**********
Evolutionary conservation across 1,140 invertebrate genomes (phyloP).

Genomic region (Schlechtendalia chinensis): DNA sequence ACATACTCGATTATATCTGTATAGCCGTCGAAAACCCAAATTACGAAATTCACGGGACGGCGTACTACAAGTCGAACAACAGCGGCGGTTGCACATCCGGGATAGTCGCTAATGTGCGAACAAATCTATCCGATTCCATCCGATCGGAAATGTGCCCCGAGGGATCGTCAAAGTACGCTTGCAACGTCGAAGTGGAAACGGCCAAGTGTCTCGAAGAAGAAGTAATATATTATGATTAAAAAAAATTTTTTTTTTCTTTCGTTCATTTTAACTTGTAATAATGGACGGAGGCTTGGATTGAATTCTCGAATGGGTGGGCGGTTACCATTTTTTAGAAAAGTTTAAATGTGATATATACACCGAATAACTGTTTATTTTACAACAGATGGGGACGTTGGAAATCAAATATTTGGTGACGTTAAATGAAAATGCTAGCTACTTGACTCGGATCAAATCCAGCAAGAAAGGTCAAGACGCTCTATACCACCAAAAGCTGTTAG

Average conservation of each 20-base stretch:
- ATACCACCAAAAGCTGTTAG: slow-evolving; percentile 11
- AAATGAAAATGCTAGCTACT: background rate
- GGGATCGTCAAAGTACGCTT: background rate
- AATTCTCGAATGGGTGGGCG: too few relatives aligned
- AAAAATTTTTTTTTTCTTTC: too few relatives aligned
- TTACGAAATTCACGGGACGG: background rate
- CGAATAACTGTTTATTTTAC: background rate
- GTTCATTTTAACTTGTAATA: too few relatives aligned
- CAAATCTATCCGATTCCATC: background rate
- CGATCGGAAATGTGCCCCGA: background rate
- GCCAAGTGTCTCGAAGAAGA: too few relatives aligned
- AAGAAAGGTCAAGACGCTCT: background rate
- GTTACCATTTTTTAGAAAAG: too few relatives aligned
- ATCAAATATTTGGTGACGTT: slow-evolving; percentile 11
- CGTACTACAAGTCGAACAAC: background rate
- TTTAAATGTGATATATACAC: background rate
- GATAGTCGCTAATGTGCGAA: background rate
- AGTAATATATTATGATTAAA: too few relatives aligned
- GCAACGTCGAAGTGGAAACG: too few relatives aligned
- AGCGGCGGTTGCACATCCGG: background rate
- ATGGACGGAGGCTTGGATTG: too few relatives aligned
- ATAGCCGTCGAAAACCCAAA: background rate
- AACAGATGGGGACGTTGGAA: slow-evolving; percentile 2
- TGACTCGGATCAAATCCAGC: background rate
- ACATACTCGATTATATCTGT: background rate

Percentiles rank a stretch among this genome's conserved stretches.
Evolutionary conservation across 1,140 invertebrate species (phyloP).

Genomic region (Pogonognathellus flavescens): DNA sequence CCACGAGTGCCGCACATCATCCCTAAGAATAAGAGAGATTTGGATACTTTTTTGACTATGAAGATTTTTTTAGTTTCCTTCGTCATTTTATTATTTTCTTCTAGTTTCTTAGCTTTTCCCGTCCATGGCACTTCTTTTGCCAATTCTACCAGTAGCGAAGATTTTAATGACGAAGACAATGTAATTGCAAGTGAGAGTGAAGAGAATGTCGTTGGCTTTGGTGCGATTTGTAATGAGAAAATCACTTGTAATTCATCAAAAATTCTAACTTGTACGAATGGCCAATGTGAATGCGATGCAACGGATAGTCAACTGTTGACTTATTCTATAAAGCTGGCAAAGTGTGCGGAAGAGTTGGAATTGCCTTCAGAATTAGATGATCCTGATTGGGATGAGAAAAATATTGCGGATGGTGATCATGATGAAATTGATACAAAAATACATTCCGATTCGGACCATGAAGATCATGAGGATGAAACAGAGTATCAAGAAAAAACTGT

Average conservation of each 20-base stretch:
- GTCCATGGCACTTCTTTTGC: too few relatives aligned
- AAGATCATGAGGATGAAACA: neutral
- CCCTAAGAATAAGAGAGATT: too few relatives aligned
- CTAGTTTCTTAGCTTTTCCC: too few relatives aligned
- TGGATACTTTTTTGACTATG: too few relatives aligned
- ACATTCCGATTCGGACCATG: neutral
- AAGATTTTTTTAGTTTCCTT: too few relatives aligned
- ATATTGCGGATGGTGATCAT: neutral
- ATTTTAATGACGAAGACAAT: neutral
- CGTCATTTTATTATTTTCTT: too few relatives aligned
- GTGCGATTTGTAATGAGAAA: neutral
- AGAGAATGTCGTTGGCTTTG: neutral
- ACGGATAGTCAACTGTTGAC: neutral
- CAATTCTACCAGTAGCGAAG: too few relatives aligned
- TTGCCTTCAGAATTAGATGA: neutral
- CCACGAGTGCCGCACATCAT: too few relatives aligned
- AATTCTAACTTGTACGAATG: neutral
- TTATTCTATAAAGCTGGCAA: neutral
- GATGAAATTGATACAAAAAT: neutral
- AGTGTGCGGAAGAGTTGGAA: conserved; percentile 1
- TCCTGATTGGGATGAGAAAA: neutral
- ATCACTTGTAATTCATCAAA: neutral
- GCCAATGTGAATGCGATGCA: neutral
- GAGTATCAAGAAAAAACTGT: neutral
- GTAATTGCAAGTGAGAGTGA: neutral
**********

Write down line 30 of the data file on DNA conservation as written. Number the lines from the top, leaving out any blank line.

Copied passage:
Evolutionary conservation across 1,140 invertebrate species (phyloP).